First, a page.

So the past couple of tutorials we have looked at collisions, in regards to detecting them per body, as well as detecting the exact points of collision. We will continue with the topic of collisions, but this time, we will be specifying filters so we can control which objects collide with which, rather than the default of all objects colliding.
In order to do this, we specify which objects can collide when we create the b2FixtureDef during the b2Body creation phase. The object property we will be dealing with is the b2FilterData property on the b2FixtureDef. There are two main ways for stating which b2Body objects should collide. The first we will look at is the groupIndex.
The group index is of type Integer. We specify an integer which will be the identification of a group that the body belongs to. A b2Body that has had a positive groupIndex set will always collide with other bodies with the same number. If, instead, that b2Body had a negative groupIndex set, then it will never collide with other bodies of the same number. So a positive number is a collision and a negative number is never a collision. Quite simple really.
While useful, what happens when we want multiple rules? For example, A has a negative index of -1, and so does B, as we don’t want them to collide. But then along comes C, who has a negative index of -2, but we also want to ensure that we don’t collide with it.
Category Bits and Mask Bits
This where category bits come in. The category bit is an unsigned integer (so only positive numbers). The difference here is we use the bits of the unsigned integer to represent categories. With an Interger being 16bit means we can specify 16 different categories. Also, unlike with the group index, a b2Body does not have to be part of just 1 group as we can set multiple bits to 1. Once we have specified the category that the body belongs to, then we then set another unsigned Integer, called the category mask, to specify which categories the b2Body will collide with and the wont collide with. A couple of points to take note of.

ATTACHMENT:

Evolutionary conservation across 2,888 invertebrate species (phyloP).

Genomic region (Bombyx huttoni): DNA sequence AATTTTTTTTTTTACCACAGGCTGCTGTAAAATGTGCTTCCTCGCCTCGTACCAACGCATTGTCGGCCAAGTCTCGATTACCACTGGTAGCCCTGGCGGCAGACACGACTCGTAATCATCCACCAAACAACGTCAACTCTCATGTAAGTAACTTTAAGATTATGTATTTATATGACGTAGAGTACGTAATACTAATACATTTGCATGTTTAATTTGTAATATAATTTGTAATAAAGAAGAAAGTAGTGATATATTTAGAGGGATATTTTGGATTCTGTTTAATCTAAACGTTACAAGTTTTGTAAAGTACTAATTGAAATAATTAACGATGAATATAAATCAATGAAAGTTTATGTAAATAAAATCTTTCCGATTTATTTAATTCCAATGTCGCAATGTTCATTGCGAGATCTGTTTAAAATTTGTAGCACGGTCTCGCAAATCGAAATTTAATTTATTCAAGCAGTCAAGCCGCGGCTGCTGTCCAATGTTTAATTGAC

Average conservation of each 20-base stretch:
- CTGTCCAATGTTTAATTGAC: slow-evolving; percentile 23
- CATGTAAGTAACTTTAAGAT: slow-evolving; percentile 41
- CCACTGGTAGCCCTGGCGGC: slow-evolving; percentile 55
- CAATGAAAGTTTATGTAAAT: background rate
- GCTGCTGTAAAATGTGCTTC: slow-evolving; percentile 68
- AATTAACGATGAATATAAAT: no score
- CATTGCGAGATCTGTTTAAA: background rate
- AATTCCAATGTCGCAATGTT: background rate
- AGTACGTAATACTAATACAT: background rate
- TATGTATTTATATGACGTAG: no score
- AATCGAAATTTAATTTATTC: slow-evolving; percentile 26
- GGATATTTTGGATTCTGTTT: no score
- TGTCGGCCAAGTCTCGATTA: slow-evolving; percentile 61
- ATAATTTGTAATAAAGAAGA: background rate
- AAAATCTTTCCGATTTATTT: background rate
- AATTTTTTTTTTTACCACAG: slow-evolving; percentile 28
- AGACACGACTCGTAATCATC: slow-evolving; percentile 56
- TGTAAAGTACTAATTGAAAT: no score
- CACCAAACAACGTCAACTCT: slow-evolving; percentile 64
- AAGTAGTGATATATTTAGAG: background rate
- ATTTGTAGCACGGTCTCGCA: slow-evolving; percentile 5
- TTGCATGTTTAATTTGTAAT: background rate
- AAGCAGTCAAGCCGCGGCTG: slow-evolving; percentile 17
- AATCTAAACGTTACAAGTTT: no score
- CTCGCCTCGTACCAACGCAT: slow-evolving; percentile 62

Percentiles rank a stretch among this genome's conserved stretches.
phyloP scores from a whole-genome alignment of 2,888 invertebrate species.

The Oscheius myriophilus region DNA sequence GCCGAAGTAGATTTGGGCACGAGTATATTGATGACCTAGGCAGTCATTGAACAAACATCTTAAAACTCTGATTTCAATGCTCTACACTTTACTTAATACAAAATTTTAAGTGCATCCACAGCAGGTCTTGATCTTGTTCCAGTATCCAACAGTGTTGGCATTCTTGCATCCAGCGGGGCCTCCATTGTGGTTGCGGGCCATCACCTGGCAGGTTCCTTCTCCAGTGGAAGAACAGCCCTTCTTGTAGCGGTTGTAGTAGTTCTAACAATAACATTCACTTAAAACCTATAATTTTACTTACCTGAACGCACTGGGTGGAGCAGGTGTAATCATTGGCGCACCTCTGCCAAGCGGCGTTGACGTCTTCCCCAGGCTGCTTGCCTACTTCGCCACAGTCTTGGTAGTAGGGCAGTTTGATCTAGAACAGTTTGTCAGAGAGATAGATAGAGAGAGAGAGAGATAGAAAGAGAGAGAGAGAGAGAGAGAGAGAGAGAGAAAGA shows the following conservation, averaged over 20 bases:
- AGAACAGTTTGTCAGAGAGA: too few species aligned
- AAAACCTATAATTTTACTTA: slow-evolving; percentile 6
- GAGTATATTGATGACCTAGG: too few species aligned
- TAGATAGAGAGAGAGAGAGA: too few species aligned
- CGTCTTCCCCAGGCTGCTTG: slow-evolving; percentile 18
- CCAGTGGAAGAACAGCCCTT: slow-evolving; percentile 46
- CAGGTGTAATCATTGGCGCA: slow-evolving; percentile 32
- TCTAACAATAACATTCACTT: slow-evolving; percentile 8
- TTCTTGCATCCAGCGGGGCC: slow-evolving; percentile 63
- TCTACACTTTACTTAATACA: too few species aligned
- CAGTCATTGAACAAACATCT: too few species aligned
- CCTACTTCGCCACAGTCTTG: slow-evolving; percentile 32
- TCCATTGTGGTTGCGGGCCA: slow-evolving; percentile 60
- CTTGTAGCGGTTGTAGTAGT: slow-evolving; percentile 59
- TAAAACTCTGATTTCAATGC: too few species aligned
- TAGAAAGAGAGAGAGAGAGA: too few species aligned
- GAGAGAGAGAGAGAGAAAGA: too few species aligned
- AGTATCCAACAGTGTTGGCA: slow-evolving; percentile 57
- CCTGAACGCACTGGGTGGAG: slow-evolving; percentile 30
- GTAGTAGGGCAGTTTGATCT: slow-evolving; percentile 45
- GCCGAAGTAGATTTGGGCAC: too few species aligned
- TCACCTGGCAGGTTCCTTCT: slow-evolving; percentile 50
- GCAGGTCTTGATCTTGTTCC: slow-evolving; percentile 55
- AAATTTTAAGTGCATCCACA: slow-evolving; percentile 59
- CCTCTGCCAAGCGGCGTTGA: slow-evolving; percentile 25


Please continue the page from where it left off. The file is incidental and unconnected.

One important piece of information to note is that the collision pairing must be mutual. By that I mean, if body A has a mask that specifies that it collides with body B, then body B must have a mask that specifies it collides with A, otherwise they will not collide.
The other thing that I have noticed is that by default all bodies belong to category 1. So if you do not explicitly set the category mask, and another b2body has its mask set to 1, then they will collide.
Last, I should mention that the group index can be used in conjunction with category bits. Bear in mind that Group Indexes take precedence over whatever your category bits/masks specify.
So the code to perform filtering will look something like this:
//... other code related to creating the b2Body var chainFixtureDef:b2FixtureDef = new b2FixtureDef(); chainFixtureDef.shape = chainShape; chainFixtureDef.density = 1.0; chainFixtureDef.friction = 0.1; chainFixtureDef.filter.categoryBits = 4; chainFixtureDef.filter.maskBits = 9; _body.CreateFixture(chainFixtureDef);
At the top of the page I have created Box2D demo of a Jellyfish in the ocean and have set up a series of collision rules. There are a few ways I could have set this up, but in this implementation I have done the following.
- The invisible walls have their categoryBits set to 0001 (1)
- The bubbles have their categoryBits set to 0010 (2)
- The Jellyfish head has the categoryBits set to 0100 (4)
- The tentacles (including each segment) is set to 1000 (8)
- Now I want the walls to collide with the Jellyfish head and Jellyfish tentacles. So it’s mask is set to
0100 OR 1000 = 1100 = 12
- The Jellyfish head I want to collide with the walls and with the tentacles so
1000 OR 0001 = 1001 = 9
I then repeat this process so that tentacles collide with the Jellyfish head and walls.
Currently the bubbles collide with nothing, but let’s say that we wanted them to collide with the tentacles. We could follow a similar approach, and specify a mask (1000), so that it collides with the tentacles, and those tentacles collide with the wall, Jellyfish head, and bubbles (1110). Alternatively, we could set the GroupIndex property of the bubbles to 1 and set the GroupIndex property of the tentacles to 1 to achieve the same result.
So that’s about it for filtering. Just watch that binary math, easy to make a small mistake.